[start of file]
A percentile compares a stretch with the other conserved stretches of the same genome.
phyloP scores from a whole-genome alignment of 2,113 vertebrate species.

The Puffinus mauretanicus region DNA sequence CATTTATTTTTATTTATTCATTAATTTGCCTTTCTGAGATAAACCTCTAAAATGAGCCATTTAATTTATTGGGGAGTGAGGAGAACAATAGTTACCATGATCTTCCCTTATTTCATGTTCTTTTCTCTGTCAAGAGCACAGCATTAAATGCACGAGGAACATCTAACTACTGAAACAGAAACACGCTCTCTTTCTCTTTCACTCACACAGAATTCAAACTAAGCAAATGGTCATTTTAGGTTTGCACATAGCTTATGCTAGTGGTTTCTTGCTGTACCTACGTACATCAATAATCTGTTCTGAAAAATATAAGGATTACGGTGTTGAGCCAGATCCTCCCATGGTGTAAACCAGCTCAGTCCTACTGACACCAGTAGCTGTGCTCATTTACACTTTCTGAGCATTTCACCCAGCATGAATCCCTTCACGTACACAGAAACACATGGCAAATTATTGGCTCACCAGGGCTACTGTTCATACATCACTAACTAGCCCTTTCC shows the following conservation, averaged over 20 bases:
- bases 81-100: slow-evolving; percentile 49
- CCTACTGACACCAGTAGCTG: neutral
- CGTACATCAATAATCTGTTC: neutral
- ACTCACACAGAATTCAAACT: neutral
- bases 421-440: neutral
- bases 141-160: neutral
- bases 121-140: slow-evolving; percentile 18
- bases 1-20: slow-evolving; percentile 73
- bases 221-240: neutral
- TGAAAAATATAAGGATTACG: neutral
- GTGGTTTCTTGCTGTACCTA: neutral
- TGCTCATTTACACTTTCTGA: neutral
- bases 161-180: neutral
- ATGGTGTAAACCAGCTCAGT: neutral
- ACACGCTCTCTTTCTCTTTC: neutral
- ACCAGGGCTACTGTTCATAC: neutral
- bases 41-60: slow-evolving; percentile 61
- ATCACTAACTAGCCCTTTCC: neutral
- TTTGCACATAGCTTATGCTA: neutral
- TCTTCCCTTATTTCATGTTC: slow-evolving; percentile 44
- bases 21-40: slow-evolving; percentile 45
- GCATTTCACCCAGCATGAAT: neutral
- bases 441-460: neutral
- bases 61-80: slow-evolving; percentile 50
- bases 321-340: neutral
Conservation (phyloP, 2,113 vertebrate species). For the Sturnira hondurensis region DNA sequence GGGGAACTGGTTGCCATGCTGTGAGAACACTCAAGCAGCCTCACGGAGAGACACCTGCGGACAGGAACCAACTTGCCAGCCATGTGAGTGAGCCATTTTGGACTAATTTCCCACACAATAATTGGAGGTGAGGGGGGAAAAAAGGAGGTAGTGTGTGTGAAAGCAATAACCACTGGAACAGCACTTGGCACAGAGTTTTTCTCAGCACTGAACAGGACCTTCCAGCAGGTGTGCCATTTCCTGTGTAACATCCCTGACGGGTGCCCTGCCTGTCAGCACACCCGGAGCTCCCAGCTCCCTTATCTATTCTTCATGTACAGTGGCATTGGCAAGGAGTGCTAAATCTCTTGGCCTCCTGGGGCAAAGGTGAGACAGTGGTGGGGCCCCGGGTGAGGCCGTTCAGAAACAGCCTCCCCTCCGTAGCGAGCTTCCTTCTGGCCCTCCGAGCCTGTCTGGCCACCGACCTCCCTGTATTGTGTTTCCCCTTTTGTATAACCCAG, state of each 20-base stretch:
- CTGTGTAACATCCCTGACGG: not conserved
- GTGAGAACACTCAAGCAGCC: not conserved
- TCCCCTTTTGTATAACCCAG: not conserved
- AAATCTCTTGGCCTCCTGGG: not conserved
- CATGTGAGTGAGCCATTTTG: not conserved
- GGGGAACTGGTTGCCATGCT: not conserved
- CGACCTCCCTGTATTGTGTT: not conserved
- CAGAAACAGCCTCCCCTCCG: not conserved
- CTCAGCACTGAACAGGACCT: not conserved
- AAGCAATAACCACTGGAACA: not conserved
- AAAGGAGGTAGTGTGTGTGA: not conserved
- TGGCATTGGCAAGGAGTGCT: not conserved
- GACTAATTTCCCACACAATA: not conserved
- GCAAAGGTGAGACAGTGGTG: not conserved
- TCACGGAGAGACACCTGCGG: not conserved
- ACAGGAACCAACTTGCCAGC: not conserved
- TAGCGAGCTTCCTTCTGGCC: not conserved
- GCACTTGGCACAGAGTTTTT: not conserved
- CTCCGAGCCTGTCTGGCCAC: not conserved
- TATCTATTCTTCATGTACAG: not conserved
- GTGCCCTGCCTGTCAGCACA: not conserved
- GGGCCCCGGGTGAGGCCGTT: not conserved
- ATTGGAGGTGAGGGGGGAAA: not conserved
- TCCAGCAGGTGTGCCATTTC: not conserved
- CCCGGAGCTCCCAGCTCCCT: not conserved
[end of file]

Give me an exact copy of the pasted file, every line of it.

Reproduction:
A percentile compares a stretch with the other conserved stretches of the same genome.
phyloP scores from a whole-genome alignment of 2,113 vertebrate species.

The Puffinus mauretanicus region DNA sequence CATTTATTTTTATTTATTCATTAATTTGCCTTTCTGAGATAAACCTCTAAAATGAGCCATTTAATTTATTGGGGAGTGAGGAGAACAATAGTTACCATGATCTTCCCTTATTTCATGTTCTTTTCTCTGTCAAGAGCACAGCATTAAATGCACGAGGAACATCTAACTACTGAAACAGAAACACGCTCTCTTTCTCTTTCACTCACACAGAATTCAAACTAAGCAAATGGTCATTTTAGGTTTGCACATAGCTTATGCTAGTGGTTTCTTGCTGTACCTACGTACATCAATAATCTGTTCTGAAAAATATAAGGATTACGGTGTTGAGCCAGATCCTCCCATGGTGTAAACCAGCTCAGTCCTACTGACACCAGTAGCTGTGCTCATTTACACTTTCTGAGCATTTCACCCAGCATGAATCCCTTCACGTACACAGAAACACATGGCAAATTATTGGCTCACCAGGGCTACTGTTCATACATCACTAACTAGCCCTTTCC shows the following conservation, averaged over 20 bases:
- bases 81-100: slow-evolving; percentile 49
- CCTACTGACACCAGTAGCTG: neutral
- CGTACATCAATAATCTGTTC: neutral
- ACTCACACAGAATTCAAACT: neutral
- bases 421-440: neutral
- bases 141-160: neutral
- bases 121-140: slow-evolving; percentile 18
- bases 1-20: slow-evolving; percentile 73
- bases 221-240: neutral
- TGAAAAATATAAGGATTACG: neutral
- GTGGTTTCTTGCTGTACCTA: neutral
- TGCTCATTTACACTTTCTGA: neutral
- bases 161-180: neutral
- ATGGTGTAAACCAGCTCAGT: neutral
- ACACGCTCTCTTTCTCTTTC: neutral
- ACCAGGGCTACTGTTCATAC: neutral
- bases 41-60: slow-evolving; percentile 61
- ATCACTAACTAGCCCTTTCC: neutral
- TTTGCACATAGCTTATGCTA: neutral
- TCTTCCCTTATTTCATGTTC: slow-evolving; percentile 44
- bases 21-40: slow-evolving; percentile 45
- GCATTTCACCCAGCATGAAT: neutral
- bases 441-460: neutral
- bases 61-80: slow-evolving; percentile 50
- bases 321-340: neutral
Conservation (phyloP, 2,113 vertebrate species). For the Sturnira hondurensis region DNA sequence GGGGAACTGGTTGCCATGCTGTGAGAACACTCAAGCAGCCTCACGGAGAGACACCTGCGGACAGGAACCAACTTGCCAGCCATGTGAGTGAGCCATTTTGGACTAATTTCCCACACAATAATTGGAGGTGAGGGGGGAAAAAAGGAGGTAGTGTGTGTGAAAGCAATAACCACTGGAACAGCACTTGGCACAGAGTTTTTCTCAGCACTGAACAGGACCTTCCAGCAGGTGTGCCATTTCCTGTGTAACATCCCTGACGGGTGCCCTGCCTGTCAGCACACCCGGAGCTCCCAGCTCCCTTATCTATTCTTCATGTACAGTGGCATTGGCAAGGAGTGCTAAATCTCTTGGCCTCCTGGGGCAAAGGTGAGACAGTGGTGGGGCCCCGGGTGAGGCCGTTCAGAAACAGCCTCCCCTCCGTAGCGAGCTTCCTTCTGGCCCTCCGAGCCTGTCTGGCCACCGACCTCCCTGTATTGTGTTTCCCCTTTTGTATAACCCAG, state of each 20-base stretch:
- CTGTGTAACATCCCTGACGG: not conserved
- GTGAGAACACTCAAGCAGCC: not conserved
- TCCCCTTTTGTATAACCCAG: not conserved
- AAATCTCTTGGCCTCCTGGG: not conserved
- CATGTGAGTGAGCCATTTTG: not conserved
- GGGGAACTGGTTGCCATGCT: not conserved
- CGACCTCCCTGTATTGTGTT: not conserved
- CAGAAACAGCCTCCCCTCCG: not conserved
- CTCAGCACTGAACAGGACCT: not conserved
- AAGCAATAACCACTGGAACA: not conserved
- AAAGGAGGTAGTGTGTGTGA: not conserved
- TGGCATTGGCAAGGAGTGCT: not conserved
- GACTAATTTCCCACACAATA: not conserved
- GCAAAGGTGAGACAGTGGTG: not conserved
- TCACGGAGAGACACCTGCGG: not conserved
- ACAGGAACCAACTTGCCAGC: not conserved
- TAGCGAGCTTCCTTCTGGCC: not conserved
- GCACTTGGCACAGAGTTTTT: not conserved
- CTCCGAGCCTGTCTGGCCAC: not conserved
- TATCTATTCTTCATGTACAG: not conserved
- GTGCCCTGCCTGTCAGCACA: not conserved
- GGGCCCCGGGTGAGGCCGTT: not conserved
- ATTGGAGGTGAGGGGGGAAA: not conserved
- TCCAGCAGGTGTGCCATTTC: not conserved
- CCCGGAGCTCCCAGCTCCCT: not conserved